Estimates of population trend for the interior subspecies of band-tailed pigeon (Patagioenas fasciata fasciata) are not available because no standardized survey method exists for monitoring the interior subspecies. We evaluated 2 potential band-tailed pigeon survey methods (auditory and call-broadcast surveys) from 2002 to 2004 in 5 mountain ranges in southern Arizona, USA, and in mixed-conifer forest throughout the state. Both auditory and call-broadcast surveys produced low numbers of cooing pigeons detected per survey route (x̄ ≤ 0.67) and had relatively high temporal variance in average number of cooing pigeons detected during replicate surveys (CV ≥ 161%). However, compared to auditory surveys, use of call-broadcast increased 1) the percentage of replicate surveys on which ≥1 cooing pigeon was detected by an average of 16%, and 2) the number of cooing pigeons detected per survey route by an average of 29%, with this difference being greatest during the first 45 minutes of the morning survey period. Moreover, probability of detecting a cooing pigeon was 27% greater during call-broadcast (0.80) versus auditory (0.63) surveys. We found that cooing pigeons were most common in mixed-conifer forest in southern Arizona and density of male pigeons in mixed-conifer forest throughout the state averaged 0.004 (SE = 0.001) pigeons/ha. Our results are the first to show that call-broadcast increases the probability of detecting band-tailed pigeons (or any species of Columbidae) during surveys. Call-broadcast surveys may provide a useful method for monitoring populations of the interior subspecies of band-tailed pigeon in areas where other survey methods are inappropriate.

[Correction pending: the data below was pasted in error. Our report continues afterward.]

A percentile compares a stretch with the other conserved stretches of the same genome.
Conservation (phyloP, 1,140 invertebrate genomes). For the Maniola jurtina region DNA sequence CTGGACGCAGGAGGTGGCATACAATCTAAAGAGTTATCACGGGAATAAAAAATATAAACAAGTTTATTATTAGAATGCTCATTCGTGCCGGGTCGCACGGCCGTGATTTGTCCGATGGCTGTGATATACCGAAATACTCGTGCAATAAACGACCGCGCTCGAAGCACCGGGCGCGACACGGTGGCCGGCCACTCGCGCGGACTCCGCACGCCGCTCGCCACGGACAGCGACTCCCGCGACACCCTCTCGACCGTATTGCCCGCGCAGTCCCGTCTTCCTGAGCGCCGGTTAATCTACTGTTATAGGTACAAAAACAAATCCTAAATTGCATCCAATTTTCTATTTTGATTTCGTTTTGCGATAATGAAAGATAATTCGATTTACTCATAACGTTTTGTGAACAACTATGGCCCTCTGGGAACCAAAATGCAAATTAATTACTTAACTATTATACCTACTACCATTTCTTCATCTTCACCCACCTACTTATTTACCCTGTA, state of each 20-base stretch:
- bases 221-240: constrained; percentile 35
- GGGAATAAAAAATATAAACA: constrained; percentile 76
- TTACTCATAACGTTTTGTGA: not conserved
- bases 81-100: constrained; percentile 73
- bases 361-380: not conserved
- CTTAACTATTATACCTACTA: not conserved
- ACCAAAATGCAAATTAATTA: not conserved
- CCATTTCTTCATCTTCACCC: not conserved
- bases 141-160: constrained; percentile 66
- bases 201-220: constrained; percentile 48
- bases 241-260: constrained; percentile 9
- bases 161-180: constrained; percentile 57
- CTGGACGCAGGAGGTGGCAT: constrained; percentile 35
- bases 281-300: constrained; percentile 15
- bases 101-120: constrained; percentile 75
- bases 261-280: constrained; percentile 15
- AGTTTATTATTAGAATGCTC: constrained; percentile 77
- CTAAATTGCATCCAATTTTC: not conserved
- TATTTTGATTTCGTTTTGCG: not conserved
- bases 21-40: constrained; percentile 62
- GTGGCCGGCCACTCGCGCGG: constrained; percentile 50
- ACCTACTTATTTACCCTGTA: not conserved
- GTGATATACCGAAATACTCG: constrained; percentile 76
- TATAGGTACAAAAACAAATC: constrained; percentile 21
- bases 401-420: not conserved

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Vol. 71 • No. 1